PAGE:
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Installing Apache, MySQL, and PHP with David Gassner describes how to install and configure Apache HTTP server, MySQL database server, and PHP, known as the AMP stack, on a local development computer. Chapters are devoted to multiple installation approaches: installing the components separately on both Windows and Mac (including coverage of Apache and PHP on Mac OS X 10.7 Lion and 10.8 Mountain Lion), installing the pre-packaged Apache and MySQL distributions in WampServer on Windows and MAMP on Mac, and installing the cross-platform XAMPP and Bitnami on both Mac and Windows. Exercise files are included with the course.
This course was updated on 07/06/2012.
When you install more than one copy of a particular server application, such as Apache or MySQL, and then try to run both at the same time, you will run into a port conflict. Apache, for example, listens on port 80 and only one application at a time can listen on that port. To demonstrate this, I have installed both the individual components, Apache and MySQL, and XAMPP represented by the XAMPP Controls panel, and MAMP represented by the MAMP application.
Now, I'll go into the System Preferences and show you that both MySQL and Apache are running. I'll go into MySQL and show that the MySQL Server instance is running and then I'll go to Sharing and show you that Web Sharing is selected. Now, I'll show you what happens in XAMPP and MAMP when you try to run the same applications. XAMPP gives you a lot of help. I'll click the Start button for Apache and I get a really clear message. Web Sharing is on! And it tells me exactly how to fix the problem.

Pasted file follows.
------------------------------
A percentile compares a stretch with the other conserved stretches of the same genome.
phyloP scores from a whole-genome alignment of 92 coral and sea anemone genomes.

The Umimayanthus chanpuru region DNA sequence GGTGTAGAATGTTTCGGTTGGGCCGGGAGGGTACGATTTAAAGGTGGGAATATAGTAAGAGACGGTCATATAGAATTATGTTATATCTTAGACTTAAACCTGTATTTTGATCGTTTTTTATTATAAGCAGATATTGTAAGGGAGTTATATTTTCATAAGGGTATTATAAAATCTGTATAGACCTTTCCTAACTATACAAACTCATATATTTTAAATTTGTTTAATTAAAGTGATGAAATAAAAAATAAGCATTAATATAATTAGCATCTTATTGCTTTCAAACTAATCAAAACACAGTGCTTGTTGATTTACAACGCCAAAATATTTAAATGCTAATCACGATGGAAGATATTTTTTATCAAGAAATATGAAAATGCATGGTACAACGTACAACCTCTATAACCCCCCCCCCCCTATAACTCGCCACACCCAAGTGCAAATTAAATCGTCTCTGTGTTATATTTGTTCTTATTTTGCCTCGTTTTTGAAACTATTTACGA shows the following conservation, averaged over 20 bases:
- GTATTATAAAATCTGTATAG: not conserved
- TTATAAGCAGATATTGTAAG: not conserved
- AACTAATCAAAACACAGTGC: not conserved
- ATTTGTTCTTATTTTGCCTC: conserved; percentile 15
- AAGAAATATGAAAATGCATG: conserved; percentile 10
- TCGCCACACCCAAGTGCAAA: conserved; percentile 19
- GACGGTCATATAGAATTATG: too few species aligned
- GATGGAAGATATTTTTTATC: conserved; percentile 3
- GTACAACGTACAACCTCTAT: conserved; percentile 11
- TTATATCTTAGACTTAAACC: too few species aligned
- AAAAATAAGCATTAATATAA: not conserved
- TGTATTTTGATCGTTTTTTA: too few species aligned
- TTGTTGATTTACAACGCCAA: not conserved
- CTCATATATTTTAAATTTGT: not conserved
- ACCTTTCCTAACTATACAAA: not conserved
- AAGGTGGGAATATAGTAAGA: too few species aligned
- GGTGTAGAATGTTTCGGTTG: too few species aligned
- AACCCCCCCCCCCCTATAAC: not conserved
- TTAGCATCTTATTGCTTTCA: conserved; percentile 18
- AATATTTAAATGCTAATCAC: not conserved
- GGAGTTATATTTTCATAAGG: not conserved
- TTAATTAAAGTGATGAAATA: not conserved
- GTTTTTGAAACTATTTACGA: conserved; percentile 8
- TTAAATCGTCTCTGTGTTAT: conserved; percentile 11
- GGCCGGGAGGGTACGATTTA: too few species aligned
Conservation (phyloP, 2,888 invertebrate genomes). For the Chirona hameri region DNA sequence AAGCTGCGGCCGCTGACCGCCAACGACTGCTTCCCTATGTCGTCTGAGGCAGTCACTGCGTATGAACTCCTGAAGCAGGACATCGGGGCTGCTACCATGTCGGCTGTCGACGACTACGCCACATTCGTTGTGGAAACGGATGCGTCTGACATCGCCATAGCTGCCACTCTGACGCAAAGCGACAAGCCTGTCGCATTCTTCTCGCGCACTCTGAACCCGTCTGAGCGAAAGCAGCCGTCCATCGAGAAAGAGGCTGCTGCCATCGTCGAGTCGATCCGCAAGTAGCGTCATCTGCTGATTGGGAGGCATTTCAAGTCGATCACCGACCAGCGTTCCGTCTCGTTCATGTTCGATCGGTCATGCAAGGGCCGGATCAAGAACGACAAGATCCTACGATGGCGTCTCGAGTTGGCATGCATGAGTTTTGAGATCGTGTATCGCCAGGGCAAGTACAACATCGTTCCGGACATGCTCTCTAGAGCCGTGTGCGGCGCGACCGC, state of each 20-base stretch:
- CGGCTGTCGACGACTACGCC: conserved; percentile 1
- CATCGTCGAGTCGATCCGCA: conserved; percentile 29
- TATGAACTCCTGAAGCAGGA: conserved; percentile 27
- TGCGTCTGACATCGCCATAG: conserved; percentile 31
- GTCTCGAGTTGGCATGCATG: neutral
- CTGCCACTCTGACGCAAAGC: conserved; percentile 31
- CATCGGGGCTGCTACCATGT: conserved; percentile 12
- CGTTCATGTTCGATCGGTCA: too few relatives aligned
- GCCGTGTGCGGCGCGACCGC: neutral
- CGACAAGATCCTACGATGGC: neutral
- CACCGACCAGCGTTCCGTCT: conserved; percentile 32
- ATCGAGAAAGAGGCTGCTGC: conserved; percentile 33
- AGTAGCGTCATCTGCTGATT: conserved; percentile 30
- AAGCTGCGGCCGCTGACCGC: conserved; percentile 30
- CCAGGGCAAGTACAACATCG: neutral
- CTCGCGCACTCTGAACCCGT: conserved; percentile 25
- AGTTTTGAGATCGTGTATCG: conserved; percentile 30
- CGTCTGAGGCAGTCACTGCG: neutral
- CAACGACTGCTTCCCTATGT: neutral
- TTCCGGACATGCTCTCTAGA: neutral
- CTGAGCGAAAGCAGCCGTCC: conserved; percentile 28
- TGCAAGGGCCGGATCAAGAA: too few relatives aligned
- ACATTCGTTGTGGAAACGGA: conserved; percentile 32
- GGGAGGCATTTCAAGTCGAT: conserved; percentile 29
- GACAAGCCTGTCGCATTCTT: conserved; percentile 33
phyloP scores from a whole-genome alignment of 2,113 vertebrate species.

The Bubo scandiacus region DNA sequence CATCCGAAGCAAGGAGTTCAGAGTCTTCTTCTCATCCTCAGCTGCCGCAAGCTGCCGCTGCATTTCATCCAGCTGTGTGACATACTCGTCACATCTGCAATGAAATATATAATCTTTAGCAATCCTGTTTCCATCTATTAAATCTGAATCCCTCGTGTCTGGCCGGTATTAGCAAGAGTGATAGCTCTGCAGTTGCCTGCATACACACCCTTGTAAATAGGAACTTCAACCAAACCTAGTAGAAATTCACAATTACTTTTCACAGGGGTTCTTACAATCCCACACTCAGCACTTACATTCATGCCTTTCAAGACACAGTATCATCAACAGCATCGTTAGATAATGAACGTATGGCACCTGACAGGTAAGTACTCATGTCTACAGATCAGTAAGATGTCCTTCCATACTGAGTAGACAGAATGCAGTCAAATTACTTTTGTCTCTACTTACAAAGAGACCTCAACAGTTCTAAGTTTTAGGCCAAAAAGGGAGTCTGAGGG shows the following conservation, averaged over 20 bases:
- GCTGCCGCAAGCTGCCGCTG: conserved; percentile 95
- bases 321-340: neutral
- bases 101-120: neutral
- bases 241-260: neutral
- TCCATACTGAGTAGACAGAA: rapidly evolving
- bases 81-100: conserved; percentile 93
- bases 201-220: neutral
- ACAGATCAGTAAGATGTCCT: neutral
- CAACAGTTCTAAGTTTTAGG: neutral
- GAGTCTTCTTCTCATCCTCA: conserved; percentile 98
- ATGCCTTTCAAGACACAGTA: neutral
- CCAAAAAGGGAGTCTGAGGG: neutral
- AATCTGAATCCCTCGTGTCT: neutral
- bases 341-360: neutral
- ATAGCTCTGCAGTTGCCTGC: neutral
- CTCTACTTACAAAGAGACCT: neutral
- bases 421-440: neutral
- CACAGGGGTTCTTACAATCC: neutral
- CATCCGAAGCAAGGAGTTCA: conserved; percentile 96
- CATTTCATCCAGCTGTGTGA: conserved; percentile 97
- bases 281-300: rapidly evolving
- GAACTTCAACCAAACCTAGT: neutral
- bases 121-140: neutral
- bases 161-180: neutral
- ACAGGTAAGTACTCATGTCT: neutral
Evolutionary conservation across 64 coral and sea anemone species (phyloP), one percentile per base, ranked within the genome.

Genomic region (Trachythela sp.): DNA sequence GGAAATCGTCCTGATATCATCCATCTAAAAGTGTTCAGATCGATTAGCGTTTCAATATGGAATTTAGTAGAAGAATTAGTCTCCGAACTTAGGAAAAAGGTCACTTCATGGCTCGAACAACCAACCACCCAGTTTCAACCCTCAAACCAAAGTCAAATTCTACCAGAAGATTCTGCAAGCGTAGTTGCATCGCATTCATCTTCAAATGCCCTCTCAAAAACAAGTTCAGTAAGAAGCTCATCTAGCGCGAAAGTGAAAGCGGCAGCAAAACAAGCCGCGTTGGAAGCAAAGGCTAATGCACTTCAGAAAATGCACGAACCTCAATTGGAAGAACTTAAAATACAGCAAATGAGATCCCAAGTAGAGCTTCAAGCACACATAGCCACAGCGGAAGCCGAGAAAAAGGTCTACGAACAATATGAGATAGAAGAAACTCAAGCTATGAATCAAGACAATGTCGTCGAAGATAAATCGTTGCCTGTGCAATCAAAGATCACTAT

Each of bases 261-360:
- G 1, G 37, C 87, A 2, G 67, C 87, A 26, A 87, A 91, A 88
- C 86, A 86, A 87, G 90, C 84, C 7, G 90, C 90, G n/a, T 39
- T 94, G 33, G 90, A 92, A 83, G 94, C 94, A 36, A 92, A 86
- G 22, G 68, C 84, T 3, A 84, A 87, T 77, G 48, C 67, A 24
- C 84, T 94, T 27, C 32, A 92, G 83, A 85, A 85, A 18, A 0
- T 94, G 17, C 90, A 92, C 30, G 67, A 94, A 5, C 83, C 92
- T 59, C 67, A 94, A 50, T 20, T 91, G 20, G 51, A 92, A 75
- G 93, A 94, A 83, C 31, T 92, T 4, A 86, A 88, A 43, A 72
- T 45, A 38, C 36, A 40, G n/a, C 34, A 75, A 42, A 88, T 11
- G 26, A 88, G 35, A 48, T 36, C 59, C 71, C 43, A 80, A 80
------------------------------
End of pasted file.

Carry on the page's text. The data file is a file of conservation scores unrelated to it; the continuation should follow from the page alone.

I can do the same thing for MySQL and once again I get a great error message. If you're working with MAMP though, this symptom is less clear. I'll click Start Servers in the MAMP application and simply nothing happens. Both the Apache Server red light and the MySQL Server red light stay lit. They don't switch to green. That's an indicator that the applications weren't able to start. Now the simplest thing to do is to go back to System Preferences and turn off the applications.
So I'll go to Sharing and deselect Web Sharing and then go back to the main System Preferences pane and go into MySQL and click Stop MySQL Server. If I'm prompted at any point for my Administrator password I'll type it in. Once the applications are stopped, I should be able to start Apache and MySQL for my selected server bundle. So I'll go to XAMPP and click Start on Apache. Once again I'm prompted for the Password, and I'll click Start for MySQL, and this time both start successfully.
Now I can't have XAMPP's versions of these servers and MAMP's running at the same time. So if I click Start Servers here I'll run into the same problem. Now I'm going to turn off the XAMPP versions and restart the individual components. I'll restart MySQL Server and restart Apache and I'll show you a way of finding out which versions of these servers are actually running, using some commands in Terminal. I'll go to Terminal by going to Spotlight, typing terminal, and choosing the application Terminal.